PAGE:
Okay, this post is all about screen time. I have been surprised at how ill-equipped I find myself as we navigate this issue. What screens (and technology) bring to our world is AMAZING and exciting and we’re the luckiest to be able to witness it. It also feels like a grand social experiment, this undeveloped wild west frontier, and we’re the pioneers charting the way. I think its one of the most impactful and important challenges of our day as it relates to parenting and also ourselves more generally in society.
I actually made myself take an extended break from all social media last year, partly because I needed to recalibrate and get clear on why I was using it, but also because the habit I had formed was scary. It was the first thing I checked in the morning and the last thing I looked at every night. I would pick up my phone if there was a lag of more than five minutes, I’d pick it up if I found myself early to a meeting, more comfortable staring at a screen then I was to sit alone, eyes up and taking in my surroundings. I had become addicted.
Moreover, I noticed these same tendencies springing up in my kids. Not with social media, as we still have those boundaries in place (they are 5 and 9) but with apps and games and shows. It was their ultimate motivator, our primary competition for attention, and instrumental in breaking down relational connections. I was watching my family drift into a very uncharted sea of screens and it was terrifying because I realized, I actually don’t have a map for this.
Can you relate?
Brace yourselves, it’s about to get real elderly up in here because, KIDS THESE DAYS: I didn’t grow up with access to the technology that my kids have, and my generation still viewed computer time as a luxury, a privilege, something we earned if we finished our work early at school (shout out to The Oregon Trail in the computer lab!) Even still, I have so naturally found myself just as drawn to screens as my kids who have never known anything different. The American Academy of Pediatrics, The White House Task Force on Childhood Obesity, and others recommend discouraging any screen time for children under the age of two, and less than two hours a day of educational programming for older children. And yet, The American Academy of Pediatrics cites that typical kid screen time is seven hours: yes, you heard that right, modern children use screens SEVEN hours per day. The typical child is watching about 4.5 hours of television before age 5, which is about 40% of their wakeful time.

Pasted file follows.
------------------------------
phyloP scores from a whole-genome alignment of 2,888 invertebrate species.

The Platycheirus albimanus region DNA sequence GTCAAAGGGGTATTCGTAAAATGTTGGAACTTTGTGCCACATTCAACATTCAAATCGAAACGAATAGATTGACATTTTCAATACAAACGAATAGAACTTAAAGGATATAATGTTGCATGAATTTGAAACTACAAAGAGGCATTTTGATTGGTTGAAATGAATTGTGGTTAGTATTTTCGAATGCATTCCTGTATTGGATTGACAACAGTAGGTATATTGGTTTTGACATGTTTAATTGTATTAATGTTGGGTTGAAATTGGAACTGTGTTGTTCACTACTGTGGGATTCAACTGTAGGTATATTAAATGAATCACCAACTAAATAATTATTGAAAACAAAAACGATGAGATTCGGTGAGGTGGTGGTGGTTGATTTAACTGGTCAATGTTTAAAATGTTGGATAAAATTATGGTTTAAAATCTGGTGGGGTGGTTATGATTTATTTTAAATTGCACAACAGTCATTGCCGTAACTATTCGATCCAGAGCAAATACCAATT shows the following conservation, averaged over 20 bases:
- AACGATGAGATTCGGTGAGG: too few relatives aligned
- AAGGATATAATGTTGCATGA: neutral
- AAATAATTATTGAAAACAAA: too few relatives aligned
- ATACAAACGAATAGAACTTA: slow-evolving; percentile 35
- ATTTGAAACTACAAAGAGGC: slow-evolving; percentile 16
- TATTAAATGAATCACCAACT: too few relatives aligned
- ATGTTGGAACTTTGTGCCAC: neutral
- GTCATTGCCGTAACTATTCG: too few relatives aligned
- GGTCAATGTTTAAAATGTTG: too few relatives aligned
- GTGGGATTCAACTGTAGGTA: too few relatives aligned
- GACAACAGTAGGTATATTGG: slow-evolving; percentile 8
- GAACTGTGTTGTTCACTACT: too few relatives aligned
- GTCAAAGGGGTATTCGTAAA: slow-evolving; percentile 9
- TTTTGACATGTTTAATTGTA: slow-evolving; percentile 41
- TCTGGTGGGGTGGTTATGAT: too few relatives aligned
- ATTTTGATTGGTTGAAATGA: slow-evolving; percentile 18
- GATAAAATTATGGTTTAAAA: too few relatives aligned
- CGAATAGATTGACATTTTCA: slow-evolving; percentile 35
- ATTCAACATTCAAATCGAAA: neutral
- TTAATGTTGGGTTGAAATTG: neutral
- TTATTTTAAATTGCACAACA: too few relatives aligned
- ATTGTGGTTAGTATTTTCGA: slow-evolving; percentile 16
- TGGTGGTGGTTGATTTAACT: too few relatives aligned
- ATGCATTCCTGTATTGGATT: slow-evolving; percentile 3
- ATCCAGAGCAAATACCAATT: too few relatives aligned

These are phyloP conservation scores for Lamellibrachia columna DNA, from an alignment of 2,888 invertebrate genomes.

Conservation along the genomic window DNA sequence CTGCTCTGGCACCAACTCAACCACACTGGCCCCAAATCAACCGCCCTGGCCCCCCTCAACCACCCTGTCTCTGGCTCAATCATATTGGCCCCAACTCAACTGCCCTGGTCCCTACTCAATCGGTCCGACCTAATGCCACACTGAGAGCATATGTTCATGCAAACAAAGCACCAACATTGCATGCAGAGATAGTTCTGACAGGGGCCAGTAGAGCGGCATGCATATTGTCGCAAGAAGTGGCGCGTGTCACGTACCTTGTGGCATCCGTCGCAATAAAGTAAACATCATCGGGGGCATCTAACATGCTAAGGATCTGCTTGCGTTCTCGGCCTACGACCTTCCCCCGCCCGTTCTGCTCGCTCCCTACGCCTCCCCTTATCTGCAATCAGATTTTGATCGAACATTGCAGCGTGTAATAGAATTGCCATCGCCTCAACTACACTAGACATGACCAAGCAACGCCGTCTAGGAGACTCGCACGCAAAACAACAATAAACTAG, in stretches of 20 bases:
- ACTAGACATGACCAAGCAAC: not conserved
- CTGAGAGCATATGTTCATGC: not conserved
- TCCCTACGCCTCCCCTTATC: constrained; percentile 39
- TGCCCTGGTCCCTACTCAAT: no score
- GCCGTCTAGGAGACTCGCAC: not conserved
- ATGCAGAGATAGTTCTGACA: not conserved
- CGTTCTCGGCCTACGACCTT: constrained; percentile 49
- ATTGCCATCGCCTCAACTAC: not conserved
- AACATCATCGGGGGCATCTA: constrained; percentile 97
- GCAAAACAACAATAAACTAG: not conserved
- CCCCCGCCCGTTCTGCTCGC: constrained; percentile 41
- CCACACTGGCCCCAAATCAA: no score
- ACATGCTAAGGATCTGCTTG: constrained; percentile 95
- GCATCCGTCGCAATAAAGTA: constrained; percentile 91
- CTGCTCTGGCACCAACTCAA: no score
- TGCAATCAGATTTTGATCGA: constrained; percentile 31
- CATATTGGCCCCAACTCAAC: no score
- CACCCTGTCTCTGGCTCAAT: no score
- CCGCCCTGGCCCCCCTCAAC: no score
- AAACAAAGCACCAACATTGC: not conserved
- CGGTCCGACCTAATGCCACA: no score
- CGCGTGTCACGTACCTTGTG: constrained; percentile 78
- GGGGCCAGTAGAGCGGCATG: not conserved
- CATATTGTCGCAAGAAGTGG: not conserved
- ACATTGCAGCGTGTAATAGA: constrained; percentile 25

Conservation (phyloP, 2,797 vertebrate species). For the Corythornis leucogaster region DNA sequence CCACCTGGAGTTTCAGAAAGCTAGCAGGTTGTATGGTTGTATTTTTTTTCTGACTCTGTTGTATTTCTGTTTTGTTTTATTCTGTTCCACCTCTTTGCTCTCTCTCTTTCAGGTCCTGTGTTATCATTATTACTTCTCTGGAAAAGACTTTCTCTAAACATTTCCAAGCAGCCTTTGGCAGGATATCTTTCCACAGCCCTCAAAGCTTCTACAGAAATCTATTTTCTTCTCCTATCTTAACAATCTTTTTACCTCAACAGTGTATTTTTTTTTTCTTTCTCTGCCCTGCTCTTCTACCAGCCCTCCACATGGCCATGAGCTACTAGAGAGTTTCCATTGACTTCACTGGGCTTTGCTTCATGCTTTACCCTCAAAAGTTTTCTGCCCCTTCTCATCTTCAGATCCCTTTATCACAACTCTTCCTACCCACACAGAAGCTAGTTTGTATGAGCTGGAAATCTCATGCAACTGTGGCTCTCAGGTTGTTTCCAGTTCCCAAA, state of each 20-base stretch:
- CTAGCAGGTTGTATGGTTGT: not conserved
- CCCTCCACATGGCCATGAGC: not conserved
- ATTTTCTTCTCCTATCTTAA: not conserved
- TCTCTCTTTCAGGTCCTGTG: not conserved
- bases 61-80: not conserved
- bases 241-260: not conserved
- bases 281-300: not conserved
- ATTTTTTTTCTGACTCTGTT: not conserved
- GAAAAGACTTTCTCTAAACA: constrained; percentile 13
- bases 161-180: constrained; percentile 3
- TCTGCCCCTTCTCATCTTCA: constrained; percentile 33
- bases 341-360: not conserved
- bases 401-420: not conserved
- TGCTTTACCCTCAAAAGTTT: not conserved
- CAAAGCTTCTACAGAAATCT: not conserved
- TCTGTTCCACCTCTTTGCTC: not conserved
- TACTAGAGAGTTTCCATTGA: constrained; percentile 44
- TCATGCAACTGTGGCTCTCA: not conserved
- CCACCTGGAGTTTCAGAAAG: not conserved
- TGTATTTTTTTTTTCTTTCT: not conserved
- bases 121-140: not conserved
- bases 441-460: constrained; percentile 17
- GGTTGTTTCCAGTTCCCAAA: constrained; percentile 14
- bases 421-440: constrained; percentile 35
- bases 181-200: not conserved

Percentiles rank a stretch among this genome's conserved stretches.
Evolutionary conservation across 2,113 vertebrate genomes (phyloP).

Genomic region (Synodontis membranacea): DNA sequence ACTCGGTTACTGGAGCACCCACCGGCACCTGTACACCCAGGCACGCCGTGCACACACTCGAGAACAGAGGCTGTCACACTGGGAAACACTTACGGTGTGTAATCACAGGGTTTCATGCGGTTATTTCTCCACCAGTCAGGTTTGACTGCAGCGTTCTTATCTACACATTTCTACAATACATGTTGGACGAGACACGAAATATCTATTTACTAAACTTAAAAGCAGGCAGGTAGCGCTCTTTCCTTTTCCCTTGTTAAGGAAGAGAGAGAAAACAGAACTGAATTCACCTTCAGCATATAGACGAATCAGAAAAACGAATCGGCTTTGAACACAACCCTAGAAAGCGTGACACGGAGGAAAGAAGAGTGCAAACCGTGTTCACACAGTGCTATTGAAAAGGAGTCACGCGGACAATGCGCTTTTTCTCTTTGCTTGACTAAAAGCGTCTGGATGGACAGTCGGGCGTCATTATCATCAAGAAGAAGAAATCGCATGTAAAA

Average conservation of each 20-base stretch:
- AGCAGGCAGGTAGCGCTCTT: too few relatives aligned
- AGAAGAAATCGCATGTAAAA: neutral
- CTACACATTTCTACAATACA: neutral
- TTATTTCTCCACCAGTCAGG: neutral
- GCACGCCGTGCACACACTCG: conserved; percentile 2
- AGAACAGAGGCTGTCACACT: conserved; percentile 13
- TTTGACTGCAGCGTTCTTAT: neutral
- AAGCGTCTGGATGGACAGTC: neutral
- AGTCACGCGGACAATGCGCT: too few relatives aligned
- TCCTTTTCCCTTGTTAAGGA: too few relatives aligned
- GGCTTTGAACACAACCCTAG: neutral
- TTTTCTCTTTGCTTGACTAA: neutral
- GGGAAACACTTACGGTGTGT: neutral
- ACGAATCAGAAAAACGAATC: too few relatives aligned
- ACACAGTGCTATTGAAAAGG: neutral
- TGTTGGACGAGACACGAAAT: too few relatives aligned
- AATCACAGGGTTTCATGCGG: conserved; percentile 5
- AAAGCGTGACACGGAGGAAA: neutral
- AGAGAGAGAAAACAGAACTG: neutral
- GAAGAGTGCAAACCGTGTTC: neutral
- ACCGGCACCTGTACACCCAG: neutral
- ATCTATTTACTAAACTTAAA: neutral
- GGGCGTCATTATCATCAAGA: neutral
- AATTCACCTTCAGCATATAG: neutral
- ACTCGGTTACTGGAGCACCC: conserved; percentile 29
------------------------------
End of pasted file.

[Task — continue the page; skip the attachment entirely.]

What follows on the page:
What is this doing to their brains? How is it affecting their development, their social relationships, their health, their energy? This stat sheet lists brilliantly researched information if you want all the details, but suffice it to say – not good. So I found myself sitting in the middle of the sea, desperate to find true north with no map or way to get there. I began to look for answers, for ideas, for maps and tools that could help me build a path toward balance for myself and my family. Nothing I post is ever sponsored, and I suppose I feel the need to say that before I share links to what we’ve found that is working for us. I’m not endorsing it, just disclosing it in case something here might be useful to you as well. Here are the tools I’ve enlisted for this adventure:
Circle: This system basically acts as a filter for your home wifi. You can add each family member and customize the settings to allow only content you want them to access to make it through the filter. You can also set up time limits, bedtimes, and track their usage. It has been an amazing tool for me, and one my kids sort of deal with. In a good way.
Mothershp: This is an app that works with ChoreMonster, listed below. You can add individualized chores for each kid that earn a point value you set as well as set up rewards they can earn by cashing in those points. Its been the most effective tool for enforcing chores and motivating my kids to want to get them done.
ChoreMonster: We added this to both the kids iPads (they have our hand-me-down devices) and each day, they can open it up, view their chores and begin to check them off as they complete them. Each time they do, they earn points and I get a notification on Mothershp letting me know what they’ve done. IT’S SO EASY!
This has been a great way to gently enforce the Daily Awesomeness list from my previous post, and it has helped us keep on track with how much screen time we use each day. Technology may be the Wild West, but parents, we’re still the sheriffs and – we got this. <3